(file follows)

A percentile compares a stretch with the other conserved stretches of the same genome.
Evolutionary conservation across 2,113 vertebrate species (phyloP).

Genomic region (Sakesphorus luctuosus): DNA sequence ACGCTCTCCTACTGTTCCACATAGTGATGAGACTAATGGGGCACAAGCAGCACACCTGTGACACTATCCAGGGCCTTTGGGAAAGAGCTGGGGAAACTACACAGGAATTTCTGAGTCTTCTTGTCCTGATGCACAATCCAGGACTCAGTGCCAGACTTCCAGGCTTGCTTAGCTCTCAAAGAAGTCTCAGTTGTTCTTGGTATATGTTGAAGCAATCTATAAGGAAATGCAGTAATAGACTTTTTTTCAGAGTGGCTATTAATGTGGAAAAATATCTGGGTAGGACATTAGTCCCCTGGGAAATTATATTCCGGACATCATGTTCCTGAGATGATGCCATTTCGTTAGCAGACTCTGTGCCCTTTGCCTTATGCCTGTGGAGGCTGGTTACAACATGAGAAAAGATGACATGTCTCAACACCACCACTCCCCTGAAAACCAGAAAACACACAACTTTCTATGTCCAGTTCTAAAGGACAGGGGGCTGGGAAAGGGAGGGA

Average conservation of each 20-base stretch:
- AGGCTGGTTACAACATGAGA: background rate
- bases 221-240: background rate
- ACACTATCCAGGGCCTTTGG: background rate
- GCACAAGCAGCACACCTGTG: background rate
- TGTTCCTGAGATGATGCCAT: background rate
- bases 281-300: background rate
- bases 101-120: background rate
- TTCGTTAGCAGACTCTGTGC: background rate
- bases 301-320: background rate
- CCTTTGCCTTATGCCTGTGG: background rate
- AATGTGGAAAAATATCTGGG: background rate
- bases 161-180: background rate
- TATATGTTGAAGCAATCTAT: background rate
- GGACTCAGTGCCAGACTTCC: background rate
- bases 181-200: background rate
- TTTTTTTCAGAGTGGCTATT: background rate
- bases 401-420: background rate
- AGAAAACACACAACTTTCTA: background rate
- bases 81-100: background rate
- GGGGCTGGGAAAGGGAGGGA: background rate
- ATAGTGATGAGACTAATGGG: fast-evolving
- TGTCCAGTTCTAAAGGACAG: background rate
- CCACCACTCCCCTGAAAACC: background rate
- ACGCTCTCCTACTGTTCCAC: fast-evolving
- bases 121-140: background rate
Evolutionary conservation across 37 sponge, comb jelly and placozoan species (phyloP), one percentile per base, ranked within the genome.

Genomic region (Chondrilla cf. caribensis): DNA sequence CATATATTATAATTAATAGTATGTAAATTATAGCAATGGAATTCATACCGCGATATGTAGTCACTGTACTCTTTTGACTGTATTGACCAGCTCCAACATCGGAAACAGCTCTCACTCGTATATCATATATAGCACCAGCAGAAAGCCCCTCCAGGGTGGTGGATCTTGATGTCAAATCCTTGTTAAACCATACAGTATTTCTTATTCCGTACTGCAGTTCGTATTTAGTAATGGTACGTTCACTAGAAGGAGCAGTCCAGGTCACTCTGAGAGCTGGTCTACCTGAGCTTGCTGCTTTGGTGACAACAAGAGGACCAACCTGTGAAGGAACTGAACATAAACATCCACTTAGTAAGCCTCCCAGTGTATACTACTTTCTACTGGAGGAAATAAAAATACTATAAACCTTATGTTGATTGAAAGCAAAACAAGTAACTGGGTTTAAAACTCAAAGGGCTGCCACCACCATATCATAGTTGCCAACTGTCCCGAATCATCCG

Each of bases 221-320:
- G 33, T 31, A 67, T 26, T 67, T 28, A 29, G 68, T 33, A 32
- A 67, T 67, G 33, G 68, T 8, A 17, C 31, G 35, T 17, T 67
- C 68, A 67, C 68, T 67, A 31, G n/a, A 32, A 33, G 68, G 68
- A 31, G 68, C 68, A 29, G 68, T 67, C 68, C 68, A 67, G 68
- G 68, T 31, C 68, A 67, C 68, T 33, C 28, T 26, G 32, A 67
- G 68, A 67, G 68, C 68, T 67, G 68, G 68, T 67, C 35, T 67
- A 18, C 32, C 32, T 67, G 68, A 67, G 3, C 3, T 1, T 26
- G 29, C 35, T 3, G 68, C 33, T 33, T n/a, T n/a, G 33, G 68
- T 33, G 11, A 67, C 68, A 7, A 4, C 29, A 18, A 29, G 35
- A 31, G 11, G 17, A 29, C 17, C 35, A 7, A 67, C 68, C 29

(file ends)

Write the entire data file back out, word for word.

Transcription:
A percentile compares a stretch with the other conserved stretches of the same genome.
Evolutionary conservation across 2,113 vertebrate species (phyloP).

Genomic region (Sakesphorus luctuosus): DNA sequence ACGCTCTCCTACTGTTCCACATAGTGATGAGACTAATGGGGCACAAGCAGCACACCTGTGACACTATCCAGGGCCTTTGGGAAAGAGCTGGGGAAACTACACAGGAATTTCTGAGTCTTCTTGTCCTGATGCACAATCCAGGACTCAGTGCCAGACTTCCAGGCTTGCTTAGCTCTCAAAGAAGTCTCAGTTGTTCTTGGTATATGTTGAAGCAATCTATAAGGAAATGCAGTAATAGACTTTTTTTCAGAGTGGCTATTAATGTGGAAAAATATCTGGGTAGGACATTAGTCCCCTGGGAAATTATATTCCGGACATCATGTTCCTGAGATGATGCCATTTCGTTAGCAGACTCTGTGCCCTTTGCCTTATGCCTGTGGAGGCTGGTTACAACATGAGAAAAGATGACATGTCTCAACACCACCACTCCCCTGAAAACCAGAAAACACACAACTTTCTATGTCCAGTTCTAAAGGACAGGGGGCTGGGAAAGGGAGGGA

Average conservation of each 20-base stretch:
- AGGCTGGTTACAACATGAGA: background rate
- bases 221-240: background rate
- ACACTATCCAGGGCCTTTGG: background rate
- GCACAAGCAGCACACCTGTG: background rate
- TGTTCCTGAGATGATGCCAT: background rate
- bases 281-300: background rate
- bases 101-120: background rate
- TTCGTTAGCAGACTCTGTGC: background rate
- bases 301-320: background rate
- CCTTTGCCTTATGCCTGTGG: background rate
- AATGTGGAAAAATATCTGGG: background rate
- bases 161-180: background rate
- TATATGTTGAAGCAATCTAT: background rate
- GGACTCAGTGCCAGACTTCC: background rate
- bases 181-200: background rate
- TTTTTTTCAGAGTGGCTATT: background rate
- bases 401-420: background rate
- AGAAAACACACAACTTTCTA: background rate
- bases 81-100: background rate
- GGGGCTGGGAAAGGGAGGGA: background rate
- ATAGTGATGAGACTAATGGG: fast-evolving
- TGTCCAGTTCTAAAGGACAG: background rate
- CCACCACTCCCCTGAAAACC: background rate
- ACGCTCTCCTACTGTTCCAC: fast-evolving
- bases 121-140: background rate
Evolutionary conservation across 37 sponge, comb jelly and placozoan species (phyloP), one percentile per base, ranked within the genome.

Genomic region (Chondrilla cf. caribensis): DNA sequence CATATATTATAATTAATAGTATGTAAATTATAGCAATGGAATTCATACCGCGATATGTAGTCACTGTACTCTTTTGACTGTATTGACCAGCTCCAACATCGGAAACAGCTCTCACTCGTATATCATATATAGCACCAGCAGAAAGCCCCTCCAGGGTGGTGGATCTTGATGTCAAATCCTTGTTAAACCATACAGTATTTCTTATTCCGTACTGCAGTTCGTATTTAGTAATGGTACGTTCACTAGAAGGAGCAGTCCAGGTCACTCTGAGAGCTGGTCTACCTGAGCTTGCTGCTTTGGTGACAACAAGAGGACCAACCTGTGAAGGAACTGAACATAAACATCCACTTAGTAAGCCTCCCAGTGTATACTACTTTCTACTGGAGGAAATAAAAATACTATAAACCTTATGTTGATTGAAAGCAAAACAAGTAACTGGGTTTAAAACTCAAAGGGCTGCCACCACCATATCATAGTTGCCAACTGTCCCGAATCATCCG

Each of bases 221-320:
- G 33, T 31, A 67, T 26, T 67, T 28, A 29, G 68, T 33, A 32
- A 67, T 67, G 33, G 68, T 8, A 17, C 31, G 35, T 17, T 67
- C 68, A 67, C 68, T 67, A 31, G n/a, A 32, A 33, G 68, G 68
- A 31, G 68, C 68, A 29, G 68, T 67, C 68, C 68, A 67, G 68
- G 68, T 31, C 68, A 67, C 68, T 33, C 28, T 26, G 32, A 67
- G 68, A 67, G 68, C 68, T 67, G 68, G 68, T 67, C 35, T 67
- A 18, C 32, C 32, T 67, G 68, A 67, G 3, C 3, T 1, T 26
- G 29, C 35, T 3, G 68, C 33, T 33, T n/a, T n/a, G 33, G 68
- T 33, G 11, A 67, C 68, A 7, A 4, C 29, A 18, A 29, G 35
- A 31, G 11, G 17, A 29, C 17, C 35, A 7, A 67, C 68, C 29